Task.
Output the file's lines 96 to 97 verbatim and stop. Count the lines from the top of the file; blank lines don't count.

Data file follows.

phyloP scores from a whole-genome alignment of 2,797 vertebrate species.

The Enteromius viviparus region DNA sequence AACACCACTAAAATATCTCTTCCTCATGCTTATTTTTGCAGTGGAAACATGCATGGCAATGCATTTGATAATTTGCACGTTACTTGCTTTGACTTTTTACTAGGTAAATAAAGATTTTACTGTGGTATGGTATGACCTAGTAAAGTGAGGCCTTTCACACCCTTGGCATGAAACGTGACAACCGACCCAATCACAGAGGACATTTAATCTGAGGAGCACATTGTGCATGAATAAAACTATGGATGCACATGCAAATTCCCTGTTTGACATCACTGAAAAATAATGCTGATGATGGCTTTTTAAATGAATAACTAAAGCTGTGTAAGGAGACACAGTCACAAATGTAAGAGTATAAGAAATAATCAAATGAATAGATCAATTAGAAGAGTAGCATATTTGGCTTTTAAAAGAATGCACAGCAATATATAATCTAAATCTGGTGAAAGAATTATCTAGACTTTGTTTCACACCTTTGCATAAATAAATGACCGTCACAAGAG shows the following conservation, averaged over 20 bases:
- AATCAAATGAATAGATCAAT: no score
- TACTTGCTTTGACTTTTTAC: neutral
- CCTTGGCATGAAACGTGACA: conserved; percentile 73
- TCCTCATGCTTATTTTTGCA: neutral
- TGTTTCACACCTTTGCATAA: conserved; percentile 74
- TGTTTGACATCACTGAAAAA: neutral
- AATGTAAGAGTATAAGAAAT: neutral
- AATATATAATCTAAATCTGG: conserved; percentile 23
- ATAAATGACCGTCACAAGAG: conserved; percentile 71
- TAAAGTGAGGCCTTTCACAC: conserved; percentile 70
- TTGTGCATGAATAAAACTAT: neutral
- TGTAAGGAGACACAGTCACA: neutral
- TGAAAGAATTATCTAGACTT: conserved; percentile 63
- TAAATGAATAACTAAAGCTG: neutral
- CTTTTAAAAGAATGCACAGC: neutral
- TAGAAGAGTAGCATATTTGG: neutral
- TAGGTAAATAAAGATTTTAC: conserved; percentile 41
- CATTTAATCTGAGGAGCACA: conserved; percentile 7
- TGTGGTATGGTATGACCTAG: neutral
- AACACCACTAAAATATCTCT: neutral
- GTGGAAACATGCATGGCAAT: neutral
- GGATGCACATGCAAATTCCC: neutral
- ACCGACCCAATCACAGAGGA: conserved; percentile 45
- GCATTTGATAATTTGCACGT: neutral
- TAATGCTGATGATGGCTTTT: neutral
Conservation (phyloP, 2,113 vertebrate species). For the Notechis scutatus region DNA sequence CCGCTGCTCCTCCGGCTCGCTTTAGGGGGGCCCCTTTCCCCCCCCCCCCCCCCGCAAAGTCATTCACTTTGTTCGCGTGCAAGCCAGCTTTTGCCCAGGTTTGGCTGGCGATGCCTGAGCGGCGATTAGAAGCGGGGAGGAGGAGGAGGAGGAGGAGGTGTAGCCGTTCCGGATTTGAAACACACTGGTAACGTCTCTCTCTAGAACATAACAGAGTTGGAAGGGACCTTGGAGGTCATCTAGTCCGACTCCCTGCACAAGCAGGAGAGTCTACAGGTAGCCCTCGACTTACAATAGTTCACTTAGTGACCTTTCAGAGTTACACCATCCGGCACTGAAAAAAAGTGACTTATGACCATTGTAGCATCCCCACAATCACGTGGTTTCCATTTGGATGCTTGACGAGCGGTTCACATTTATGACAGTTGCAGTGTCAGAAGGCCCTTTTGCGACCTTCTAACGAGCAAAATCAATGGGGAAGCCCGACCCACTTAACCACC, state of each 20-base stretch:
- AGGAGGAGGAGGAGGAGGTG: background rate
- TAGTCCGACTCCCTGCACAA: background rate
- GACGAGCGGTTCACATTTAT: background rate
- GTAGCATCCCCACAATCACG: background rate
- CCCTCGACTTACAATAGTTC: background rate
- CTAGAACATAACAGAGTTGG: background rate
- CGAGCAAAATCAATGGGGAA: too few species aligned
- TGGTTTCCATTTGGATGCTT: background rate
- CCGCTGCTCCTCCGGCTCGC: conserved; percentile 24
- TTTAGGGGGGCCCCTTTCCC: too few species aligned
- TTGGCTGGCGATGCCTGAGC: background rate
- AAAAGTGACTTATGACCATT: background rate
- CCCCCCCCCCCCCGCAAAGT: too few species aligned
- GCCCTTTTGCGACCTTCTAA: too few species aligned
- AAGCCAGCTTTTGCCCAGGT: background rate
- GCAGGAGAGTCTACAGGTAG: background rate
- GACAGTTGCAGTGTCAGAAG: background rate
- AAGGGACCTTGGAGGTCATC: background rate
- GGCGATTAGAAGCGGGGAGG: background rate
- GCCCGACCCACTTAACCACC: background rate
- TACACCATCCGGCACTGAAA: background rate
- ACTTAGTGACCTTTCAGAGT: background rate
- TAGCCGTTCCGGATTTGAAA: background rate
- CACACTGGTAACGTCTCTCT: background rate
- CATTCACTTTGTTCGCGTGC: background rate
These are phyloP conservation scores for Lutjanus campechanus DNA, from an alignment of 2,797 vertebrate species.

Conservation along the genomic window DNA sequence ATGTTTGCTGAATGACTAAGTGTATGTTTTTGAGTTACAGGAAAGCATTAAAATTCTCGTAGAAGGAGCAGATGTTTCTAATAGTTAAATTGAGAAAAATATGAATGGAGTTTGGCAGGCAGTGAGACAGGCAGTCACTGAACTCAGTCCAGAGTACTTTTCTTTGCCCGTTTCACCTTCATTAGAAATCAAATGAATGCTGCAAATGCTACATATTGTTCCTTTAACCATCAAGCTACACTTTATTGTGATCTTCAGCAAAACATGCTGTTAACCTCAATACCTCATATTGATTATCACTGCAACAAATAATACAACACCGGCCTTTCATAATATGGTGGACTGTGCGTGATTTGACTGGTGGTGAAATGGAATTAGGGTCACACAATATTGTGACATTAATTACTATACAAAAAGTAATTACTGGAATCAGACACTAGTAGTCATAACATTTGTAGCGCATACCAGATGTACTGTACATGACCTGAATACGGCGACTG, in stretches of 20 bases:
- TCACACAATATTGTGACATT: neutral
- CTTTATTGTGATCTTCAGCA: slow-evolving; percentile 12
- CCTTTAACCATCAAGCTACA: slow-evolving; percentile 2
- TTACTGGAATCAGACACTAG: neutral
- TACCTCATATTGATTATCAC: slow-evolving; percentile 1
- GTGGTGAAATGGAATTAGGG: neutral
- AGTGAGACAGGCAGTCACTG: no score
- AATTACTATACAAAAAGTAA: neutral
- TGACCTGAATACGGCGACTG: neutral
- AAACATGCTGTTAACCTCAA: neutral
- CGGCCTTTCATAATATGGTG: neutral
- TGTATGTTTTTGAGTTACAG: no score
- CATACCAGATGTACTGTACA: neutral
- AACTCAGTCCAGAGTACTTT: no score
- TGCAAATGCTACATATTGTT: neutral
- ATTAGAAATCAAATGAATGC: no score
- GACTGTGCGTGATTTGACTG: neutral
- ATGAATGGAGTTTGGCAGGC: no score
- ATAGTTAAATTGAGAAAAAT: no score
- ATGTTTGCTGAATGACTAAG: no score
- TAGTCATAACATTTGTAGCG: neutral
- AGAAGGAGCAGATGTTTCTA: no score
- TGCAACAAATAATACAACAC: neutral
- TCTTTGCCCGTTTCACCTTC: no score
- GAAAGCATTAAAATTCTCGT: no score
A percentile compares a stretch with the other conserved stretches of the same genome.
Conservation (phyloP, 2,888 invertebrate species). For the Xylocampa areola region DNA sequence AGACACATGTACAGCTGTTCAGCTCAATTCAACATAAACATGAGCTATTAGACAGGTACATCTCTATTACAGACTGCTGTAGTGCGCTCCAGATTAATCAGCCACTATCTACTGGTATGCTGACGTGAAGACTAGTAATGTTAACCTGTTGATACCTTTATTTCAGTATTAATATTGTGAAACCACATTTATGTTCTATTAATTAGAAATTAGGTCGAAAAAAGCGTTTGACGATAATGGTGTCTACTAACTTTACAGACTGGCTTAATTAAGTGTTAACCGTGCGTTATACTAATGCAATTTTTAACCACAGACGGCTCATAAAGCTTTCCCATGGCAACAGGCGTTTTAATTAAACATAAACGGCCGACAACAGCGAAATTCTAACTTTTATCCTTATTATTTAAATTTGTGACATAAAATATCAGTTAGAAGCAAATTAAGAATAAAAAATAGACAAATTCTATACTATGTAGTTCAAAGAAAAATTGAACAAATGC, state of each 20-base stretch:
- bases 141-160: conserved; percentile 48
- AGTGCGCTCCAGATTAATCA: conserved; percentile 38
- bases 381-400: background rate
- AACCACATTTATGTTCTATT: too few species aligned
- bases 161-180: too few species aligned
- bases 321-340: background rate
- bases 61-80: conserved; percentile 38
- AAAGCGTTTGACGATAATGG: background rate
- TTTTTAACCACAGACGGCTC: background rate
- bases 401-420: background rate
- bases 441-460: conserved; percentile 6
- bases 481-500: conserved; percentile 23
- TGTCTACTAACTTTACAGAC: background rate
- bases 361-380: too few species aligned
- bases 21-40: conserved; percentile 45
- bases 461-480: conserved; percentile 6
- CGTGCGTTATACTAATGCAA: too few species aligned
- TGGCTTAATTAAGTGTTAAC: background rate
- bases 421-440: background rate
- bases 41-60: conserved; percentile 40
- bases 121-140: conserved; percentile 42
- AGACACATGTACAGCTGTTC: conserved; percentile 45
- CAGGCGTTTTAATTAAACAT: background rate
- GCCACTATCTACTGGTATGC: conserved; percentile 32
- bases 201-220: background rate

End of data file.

- bases 361-380: too few species aligned
- bases 21-40: conserved; percentile 45